A dozen visits to Dogtown

Volunteer Denny Erardi finds her niche volunteering at Dogtown, helping homeless dogs make progress, at Best Friends Animal Sanctuary in Southern Utah.
By Christelle L. Del Prete

Volunteering at Best Friends Animal Sanctuary was on Denny Erardi’s bucket list long before she traveled to southern Utah for the first time. One of her coworkers in the corporate finance world had visited Best Friends back in the 1980s and told her about the experience. At the time, Best Friends had not yet become the largest no-kill animal sanctuary in the U.S., as well as a leader in the national movement to bring the entire country to no-kill.

Denny liked what she heard and knew she wanted to be part of it; so, in 2014, she made her dream of visiting the Sanctuary a reality. And though she calls San Francisco home, she’s visited Best Friends at least a dozen times and plans to keep coming back at least three or four times a year.

Volunteer at Best Friends Animal Sanctuary

Volunteer Denny Erardi sitting on a rock outcropping with Harvey the dog

Finding a niche in Dogtown

During her first few visits, Denny volunteered in several different animal areas, including Cat World, Marshall’s Piggy Paradise and Wild Friends. While she had some memorable experiences (most notably, walking a pig), it was Dogtown where she found her niche.

Denny is an active person who’s played several sports on a semiprofessional level. She likes that volunteering in Dogtown gives her plenty of opportunities to keep moving while she’s on vacation. She loves taking dogs on outings around the Sanctuary and to the nearby Coral Pink Sand Dunes State Park. She also enjoys engaging them in canine sports, such as nose work.

Volunteer Denny Erardi walking Harvey the dog on a trail lined with stones

Helping dogs learn to trust

Since Denny has been around dogs all her life, she’s comfortable working with those trying to overcome challenges. She’s worked with a dog named Ledger, who has struggled with fearfulness and is still gaining confidence. She’ll often sit and read to dogs new to Best Friends who are just beginning to trust their caregivers or people in general.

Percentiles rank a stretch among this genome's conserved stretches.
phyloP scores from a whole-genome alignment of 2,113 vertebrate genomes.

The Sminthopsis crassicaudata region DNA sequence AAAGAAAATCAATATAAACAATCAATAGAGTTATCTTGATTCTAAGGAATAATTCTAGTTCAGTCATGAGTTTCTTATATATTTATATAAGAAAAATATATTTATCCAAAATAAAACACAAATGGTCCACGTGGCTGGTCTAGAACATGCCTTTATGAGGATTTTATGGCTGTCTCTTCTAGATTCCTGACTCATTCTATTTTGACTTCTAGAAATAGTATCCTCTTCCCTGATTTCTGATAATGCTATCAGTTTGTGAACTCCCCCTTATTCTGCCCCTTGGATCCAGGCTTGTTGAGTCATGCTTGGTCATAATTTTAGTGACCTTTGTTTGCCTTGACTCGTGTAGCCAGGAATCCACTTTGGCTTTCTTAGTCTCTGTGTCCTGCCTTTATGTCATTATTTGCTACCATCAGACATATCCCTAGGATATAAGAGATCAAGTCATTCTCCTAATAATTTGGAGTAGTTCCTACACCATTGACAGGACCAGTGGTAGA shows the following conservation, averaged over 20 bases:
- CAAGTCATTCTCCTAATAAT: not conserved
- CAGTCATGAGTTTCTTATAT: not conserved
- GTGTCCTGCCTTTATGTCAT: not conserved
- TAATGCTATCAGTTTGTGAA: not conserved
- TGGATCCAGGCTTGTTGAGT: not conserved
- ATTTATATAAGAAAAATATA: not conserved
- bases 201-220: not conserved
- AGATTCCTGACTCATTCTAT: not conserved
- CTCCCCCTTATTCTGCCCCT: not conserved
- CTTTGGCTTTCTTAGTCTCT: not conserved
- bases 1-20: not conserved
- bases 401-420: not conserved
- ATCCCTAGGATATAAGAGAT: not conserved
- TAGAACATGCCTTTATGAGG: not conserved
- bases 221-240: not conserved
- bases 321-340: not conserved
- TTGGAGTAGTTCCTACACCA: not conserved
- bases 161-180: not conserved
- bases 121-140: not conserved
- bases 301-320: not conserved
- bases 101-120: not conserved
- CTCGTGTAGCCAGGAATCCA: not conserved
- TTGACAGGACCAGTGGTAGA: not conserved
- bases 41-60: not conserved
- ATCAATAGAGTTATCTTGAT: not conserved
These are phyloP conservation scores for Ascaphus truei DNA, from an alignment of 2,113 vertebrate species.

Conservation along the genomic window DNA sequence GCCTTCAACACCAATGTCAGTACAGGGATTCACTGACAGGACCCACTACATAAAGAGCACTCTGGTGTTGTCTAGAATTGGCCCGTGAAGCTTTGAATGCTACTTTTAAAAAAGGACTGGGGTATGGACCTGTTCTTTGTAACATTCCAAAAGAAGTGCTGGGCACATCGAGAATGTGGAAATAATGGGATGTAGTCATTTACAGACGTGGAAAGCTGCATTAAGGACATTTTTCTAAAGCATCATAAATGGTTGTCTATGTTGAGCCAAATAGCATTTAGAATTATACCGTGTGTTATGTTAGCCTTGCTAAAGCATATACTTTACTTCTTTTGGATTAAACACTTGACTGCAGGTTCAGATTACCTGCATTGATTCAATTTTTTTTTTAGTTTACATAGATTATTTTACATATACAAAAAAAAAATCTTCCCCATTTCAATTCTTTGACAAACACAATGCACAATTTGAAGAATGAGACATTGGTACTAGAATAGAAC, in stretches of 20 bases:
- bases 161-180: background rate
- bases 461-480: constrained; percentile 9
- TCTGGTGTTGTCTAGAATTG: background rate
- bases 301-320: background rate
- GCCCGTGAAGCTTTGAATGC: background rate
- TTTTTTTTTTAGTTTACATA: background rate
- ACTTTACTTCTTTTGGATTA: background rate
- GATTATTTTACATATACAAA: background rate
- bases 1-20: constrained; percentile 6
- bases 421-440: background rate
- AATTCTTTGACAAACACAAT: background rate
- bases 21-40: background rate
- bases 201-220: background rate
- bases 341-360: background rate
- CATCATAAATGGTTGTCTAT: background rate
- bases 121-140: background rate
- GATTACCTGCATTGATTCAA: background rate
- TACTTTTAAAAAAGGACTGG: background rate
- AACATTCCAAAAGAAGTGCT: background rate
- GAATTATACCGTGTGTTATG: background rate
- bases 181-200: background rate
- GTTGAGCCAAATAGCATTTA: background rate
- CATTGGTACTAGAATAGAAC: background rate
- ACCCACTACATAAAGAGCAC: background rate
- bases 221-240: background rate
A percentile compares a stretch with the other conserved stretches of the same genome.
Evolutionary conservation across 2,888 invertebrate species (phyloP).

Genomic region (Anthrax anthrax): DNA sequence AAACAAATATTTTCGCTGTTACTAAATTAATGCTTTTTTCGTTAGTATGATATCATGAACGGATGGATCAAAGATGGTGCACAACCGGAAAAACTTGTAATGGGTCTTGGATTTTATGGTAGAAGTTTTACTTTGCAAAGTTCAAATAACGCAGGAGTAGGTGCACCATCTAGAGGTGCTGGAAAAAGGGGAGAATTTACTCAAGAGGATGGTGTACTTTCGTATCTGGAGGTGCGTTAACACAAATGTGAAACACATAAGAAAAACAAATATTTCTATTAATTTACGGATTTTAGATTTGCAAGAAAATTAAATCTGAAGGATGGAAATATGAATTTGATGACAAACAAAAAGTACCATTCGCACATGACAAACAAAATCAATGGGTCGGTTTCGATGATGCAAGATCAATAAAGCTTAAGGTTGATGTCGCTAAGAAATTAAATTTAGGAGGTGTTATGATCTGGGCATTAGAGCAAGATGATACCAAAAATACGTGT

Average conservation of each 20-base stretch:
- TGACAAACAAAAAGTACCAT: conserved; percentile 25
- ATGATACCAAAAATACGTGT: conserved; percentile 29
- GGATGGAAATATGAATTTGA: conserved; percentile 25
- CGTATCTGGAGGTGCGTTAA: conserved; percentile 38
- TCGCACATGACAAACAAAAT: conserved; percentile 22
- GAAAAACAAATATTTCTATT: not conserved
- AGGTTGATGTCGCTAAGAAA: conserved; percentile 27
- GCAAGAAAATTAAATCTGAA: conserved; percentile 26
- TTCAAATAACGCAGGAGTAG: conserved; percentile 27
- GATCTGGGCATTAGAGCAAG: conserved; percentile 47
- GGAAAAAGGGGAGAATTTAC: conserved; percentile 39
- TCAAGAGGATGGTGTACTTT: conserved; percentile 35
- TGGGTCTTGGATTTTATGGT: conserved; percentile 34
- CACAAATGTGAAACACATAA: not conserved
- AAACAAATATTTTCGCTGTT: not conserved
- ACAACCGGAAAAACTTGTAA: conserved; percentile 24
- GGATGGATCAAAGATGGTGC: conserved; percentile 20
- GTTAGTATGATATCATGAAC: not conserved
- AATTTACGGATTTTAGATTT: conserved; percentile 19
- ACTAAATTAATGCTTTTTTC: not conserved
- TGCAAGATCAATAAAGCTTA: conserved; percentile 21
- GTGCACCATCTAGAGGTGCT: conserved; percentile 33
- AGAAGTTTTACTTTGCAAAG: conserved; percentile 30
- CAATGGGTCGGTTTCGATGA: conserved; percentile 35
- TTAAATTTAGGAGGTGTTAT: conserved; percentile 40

Denny says it’s the one-on-one focus and seeing the progress dogs can make in such a short time that makes it all worth it. For example, she recalls reading to a shy dog during one volunteer shift who was unsure about her at first, but by the end of story time he was sitting right by her.

Harvey the dog sitting and licking the chin of Denny Erardi the volunteer, while out on a walk

Outings and sleepovers with adoptable dogs

Denny has helped many dogs over the years, but she says there’s one who will always have a special place in her heart. His name is Harvey, and he’s her favorite. “He’s big and strong and seems like such a macho dude, but he is really a marshmallow.”

Although Denny had dreams of adopting Harvey herself, it wasn’t to be because he needs to be the only dog in a home, and Denny already has dogs of her own. But every time she visits, she takes him on outings and sleepovers, and makes sure to spend plenty of time with him. During her recent visit, which lasted for three wonderful weeks, Denny did some short-term fostering in addition to going on sleepovers with adoptable dogs.

Working to Save Them All

Even when she’s home in California, Harvey and Best Friends are never far from her mind. She often donates time helping Best Friends data specialists collect information from shelters across the country. The data is used to calculate shelter intake and save rates, as well as other statistics that highlight progress and identify areas of improvement on the road to no-kill 2025.

It was word-of-mouth that led Denny to Best Friends, and now, though her own volunteer experiences, she’s not only showing kindness to homeless pets, but also helping to spread the word about no-kill and, ultimately, about the effort to Save Them All.

Help make no-kill by 2025 a reality

Volunteer Denny Erardi and Harvey the dog sitting on a bench under a tree

Photos by Kurt Budde